The US Office of Naval Research (ONR) has integrated two prototype electro-magnetic (EM) railgun weapons on the joint high-speed vessel (JHSV) USS Millinocket, at the Naval Base San Diego.
Until now, the prototypes had been tested and fired in a lab setting.
Scheduled for testing in a maritime environment in 2016, the prototypes, developed by BAE Systems and General Atomics, will undergo at-sea demonstrations, marking a significant step forward in naval combat for the US Navy.
Launched at high velocities to accomplish greater ranges than traditional guns, the projectiles sustain sufficient kinetic energy, while eliminating the requirement of a high explosive payload when they reach the target.
Each projectile costs approximately $25,000, which is 100 times less than a traditional missile.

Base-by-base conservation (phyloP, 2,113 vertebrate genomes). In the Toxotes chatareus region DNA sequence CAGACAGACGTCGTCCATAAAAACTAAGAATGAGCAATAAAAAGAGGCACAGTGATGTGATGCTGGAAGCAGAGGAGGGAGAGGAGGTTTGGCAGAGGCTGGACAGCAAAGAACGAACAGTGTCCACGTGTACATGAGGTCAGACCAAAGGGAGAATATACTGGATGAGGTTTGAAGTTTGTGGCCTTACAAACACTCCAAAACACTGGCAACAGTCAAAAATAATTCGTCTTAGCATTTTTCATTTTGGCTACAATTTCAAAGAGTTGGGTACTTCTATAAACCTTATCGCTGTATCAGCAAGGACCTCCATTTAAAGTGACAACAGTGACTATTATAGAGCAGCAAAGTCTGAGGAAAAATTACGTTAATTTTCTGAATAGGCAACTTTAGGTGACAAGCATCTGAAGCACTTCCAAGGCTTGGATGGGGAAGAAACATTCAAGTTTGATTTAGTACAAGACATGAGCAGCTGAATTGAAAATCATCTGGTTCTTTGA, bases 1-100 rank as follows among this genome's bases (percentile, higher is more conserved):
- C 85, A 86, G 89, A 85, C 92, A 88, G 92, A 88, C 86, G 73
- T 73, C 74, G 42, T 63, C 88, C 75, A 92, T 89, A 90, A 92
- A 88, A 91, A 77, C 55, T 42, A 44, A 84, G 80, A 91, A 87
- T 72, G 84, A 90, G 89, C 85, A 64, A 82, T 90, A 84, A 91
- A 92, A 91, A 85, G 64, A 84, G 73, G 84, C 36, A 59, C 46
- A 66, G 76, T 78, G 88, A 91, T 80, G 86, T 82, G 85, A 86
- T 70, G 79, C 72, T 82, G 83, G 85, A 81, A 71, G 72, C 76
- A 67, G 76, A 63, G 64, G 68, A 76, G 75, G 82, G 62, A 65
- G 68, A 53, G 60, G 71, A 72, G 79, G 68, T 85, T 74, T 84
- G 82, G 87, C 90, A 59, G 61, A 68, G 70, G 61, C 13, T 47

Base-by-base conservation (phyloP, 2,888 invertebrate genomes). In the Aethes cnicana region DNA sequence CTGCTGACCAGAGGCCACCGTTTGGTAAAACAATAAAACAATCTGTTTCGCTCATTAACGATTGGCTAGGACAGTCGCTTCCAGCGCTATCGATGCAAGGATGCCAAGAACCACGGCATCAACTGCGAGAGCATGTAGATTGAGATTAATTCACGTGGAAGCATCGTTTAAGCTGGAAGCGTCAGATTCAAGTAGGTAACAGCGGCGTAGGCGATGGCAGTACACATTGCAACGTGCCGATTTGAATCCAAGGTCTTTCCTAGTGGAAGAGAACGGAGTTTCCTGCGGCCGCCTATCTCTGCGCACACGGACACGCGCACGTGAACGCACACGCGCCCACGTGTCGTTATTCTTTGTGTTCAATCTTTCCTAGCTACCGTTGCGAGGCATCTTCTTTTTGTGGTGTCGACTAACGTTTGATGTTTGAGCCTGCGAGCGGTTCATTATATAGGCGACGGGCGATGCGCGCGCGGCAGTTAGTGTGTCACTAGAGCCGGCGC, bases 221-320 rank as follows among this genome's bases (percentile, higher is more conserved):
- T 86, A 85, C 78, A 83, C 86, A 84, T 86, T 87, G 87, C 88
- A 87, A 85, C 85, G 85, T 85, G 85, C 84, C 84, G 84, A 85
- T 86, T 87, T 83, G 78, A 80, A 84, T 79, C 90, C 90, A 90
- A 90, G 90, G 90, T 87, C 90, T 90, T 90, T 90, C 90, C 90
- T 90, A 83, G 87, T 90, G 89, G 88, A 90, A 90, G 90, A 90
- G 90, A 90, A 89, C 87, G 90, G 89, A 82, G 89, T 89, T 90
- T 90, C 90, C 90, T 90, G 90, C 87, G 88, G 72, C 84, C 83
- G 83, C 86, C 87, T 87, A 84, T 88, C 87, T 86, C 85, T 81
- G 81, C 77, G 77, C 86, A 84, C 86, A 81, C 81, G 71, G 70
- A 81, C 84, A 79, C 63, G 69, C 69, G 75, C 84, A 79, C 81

EM weapons, which are capable of firing a projectile at seven times the speed of sound (5,000mph) at a range of up to 110nm, use an electromagnetic force called the Lorenz Force to rapidly accelerate and launch a projectile between two conductive rails.
Furthermore, they can deal with multiple threats, including enemy warships, small boats, aircraft, missiles and land-based targets.
Railguns, which complement the existing kinetic weapons, are activated only when an electrical pulse is sent across metal rails to create an electromagnetic force.
Image: USNS Spearhead (JHSV-1) during sea trials. Photo: courtesy of the US Navy.